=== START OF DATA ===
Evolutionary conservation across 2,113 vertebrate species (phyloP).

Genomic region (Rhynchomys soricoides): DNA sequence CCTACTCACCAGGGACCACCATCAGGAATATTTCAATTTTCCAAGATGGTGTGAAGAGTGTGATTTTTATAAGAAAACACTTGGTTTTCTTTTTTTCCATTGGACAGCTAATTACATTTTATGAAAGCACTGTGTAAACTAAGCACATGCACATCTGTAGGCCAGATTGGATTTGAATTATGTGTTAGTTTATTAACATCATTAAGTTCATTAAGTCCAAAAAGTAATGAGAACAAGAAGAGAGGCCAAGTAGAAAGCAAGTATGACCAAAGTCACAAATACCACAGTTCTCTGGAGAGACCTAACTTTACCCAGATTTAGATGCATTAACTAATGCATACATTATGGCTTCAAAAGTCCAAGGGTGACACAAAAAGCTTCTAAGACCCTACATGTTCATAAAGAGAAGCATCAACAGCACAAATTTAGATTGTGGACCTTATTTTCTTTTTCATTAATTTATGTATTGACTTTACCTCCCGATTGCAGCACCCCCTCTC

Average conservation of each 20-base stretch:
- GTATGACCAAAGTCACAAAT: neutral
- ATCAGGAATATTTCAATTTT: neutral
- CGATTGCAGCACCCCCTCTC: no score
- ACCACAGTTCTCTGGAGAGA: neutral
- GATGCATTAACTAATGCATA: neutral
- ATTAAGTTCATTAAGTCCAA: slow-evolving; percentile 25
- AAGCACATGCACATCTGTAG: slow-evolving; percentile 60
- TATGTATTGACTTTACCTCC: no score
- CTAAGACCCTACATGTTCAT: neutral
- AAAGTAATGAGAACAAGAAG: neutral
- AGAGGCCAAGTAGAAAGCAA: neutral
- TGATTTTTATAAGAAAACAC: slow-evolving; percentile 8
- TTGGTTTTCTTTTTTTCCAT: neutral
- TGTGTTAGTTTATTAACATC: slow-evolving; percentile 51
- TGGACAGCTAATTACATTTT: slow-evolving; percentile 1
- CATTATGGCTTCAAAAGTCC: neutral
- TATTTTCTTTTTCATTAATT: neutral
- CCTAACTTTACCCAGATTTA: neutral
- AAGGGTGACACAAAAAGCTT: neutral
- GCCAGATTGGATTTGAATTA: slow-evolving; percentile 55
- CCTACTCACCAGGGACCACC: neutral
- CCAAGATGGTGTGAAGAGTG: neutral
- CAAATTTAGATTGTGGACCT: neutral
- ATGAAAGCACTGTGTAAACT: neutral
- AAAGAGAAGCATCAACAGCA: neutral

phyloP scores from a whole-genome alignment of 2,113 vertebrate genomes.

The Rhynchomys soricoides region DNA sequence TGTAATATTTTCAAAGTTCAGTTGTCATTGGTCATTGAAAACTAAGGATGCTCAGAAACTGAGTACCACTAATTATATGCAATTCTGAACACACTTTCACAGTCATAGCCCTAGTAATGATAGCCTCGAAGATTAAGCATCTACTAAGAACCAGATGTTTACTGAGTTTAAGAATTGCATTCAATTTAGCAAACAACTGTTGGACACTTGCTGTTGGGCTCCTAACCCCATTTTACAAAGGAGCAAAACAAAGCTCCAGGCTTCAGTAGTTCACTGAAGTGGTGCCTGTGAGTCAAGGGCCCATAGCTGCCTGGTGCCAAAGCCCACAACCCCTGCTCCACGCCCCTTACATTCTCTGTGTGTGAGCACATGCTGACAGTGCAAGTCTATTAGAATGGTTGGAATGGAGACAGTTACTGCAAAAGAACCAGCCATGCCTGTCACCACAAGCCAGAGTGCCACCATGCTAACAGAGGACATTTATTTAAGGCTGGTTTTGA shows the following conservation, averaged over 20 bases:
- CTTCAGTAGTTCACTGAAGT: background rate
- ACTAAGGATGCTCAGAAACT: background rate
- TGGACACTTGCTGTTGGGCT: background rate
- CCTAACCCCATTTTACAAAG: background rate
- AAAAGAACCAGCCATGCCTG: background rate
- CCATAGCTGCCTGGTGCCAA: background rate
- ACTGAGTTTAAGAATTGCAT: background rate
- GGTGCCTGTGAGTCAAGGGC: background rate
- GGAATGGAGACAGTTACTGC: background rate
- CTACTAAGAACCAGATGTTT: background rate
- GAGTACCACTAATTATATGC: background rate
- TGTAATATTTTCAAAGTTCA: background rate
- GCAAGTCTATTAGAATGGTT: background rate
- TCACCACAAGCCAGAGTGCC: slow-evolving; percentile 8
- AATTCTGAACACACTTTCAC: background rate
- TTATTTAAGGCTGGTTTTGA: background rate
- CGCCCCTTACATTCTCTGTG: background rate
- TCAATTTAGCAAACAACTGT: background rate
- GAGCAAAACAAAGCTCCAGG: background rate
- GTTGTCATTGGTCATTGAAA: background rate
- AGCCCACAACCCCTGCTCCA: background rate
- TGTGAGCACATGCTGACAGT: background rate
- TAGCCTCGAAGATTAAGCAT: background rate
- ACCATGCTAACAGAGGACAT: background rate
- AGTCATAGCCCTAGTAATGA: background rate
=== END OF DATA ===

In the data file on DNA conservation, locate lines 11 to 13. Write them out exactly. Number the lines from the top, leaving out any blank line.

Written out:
- TATGTATTGACTTTACCTCC: no score
- CTAAGACCCTACATGTTCAT: neutral
- AAAGTAATGAGAACAAGAAG: neutral